In a series of studies featured recently in the journal Diabetes Care, Dean Schillinger, MD and his team reported success in developing and evaluating an automated telephone self-management support system to reduce diabetes-related health inequalities in vulnerable populations.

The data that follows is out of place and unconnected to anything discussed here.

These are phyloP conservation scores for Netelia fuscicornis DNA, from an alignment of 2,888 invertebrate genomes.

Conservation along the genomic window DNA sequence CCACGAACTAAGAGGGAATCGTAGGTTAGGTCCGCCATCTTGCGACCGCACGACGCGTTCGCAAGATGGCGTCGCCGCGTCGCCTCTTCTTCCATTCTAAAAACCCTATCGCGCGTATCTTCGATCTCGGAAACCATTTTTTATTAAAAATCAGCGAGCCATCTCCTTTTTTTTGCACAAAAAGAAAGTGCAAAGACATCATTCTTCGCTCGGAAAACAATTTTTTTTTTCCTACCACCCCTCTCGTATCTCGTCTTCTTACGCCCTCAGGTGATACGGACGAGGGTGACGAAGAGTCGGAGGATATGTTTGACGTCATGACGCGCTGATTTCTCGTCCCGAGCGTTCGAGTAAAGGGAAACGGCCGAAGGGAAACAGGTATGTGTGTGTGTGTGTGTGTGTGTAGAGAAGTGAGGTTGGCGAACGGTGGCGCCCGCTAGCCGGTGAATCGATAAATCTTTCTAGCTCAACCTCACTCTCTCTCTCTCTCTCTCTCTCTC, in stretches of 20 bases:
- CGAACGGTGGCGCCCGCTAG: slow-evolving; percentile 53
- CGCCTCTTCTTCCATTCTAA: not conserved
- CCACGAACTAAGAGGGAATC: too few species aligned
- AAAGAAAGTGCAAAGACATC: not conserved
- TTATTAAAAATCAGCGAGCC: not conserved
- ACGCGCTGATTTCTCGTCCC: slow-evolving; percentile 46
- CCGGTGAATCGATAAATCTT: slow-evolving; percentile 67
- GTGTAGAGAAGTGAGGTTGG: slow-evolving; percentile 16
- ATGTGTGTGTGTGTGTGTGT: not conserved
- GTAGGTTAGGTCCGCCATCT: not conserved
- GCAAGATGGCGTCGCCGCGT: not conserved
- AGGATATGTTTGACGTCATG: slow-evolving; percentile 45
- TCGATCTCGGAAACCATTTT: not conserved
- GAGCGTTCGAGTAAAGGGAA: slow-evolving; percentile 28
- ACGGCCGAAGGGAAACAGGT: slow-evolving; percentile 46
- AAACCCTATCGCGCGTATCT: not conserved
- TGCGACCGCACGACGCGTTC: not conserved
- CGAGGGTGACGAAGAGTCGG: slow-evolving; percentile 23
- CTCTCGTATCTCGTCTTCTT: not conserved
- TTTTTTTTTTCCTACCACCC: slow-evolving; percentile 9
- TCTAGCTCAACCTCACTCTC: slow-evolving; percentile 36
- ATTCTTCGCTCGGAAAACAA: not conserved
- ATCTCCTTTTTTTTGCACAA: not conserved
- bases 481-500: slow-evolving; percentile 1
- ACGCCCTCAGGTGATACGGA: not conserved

The Improving Diabetes Efforts Across Language and Literacy (IDEALL) study showed that by using an automated telephone call system that reaches out to patients in their native language, communication issues caused by limited literacy and English proficiency are reduced and patients' health improves. The results are so impressive that a local Medi-Cal health plan partner, the San Francisco Health Plan, is making this tool available to its members with diabetes. Dr. Schillinger is Director of the UCSF Center for Vulnerable Populations based at San Francisco General Hospital, a research center carrying out innovative research to prevent and treat chronic diseases such as diabetes. In April 2008, Dr. Schillinger was also named Chief of the California Diabetes Program in the California Department of Public Health, a UCSF-administered program funded primarily by the U.S. Centers for Disease Control and Prevention. Since nearly 3 million Californians have diabetes and approximately 1.4 million classify themselves as either Latino or Asian American, Dr. Schillinger’s research may provide a cost-effective way to help improve health outcomes for those living with diabetes in these population groups and others. [ IDEALL Fact Sheet] [ UCSF Today article] [UCSF Center for Vulnerable Populations ] [ CA Diabetes Program ] [NBC Interview] [ Fresno Bee ]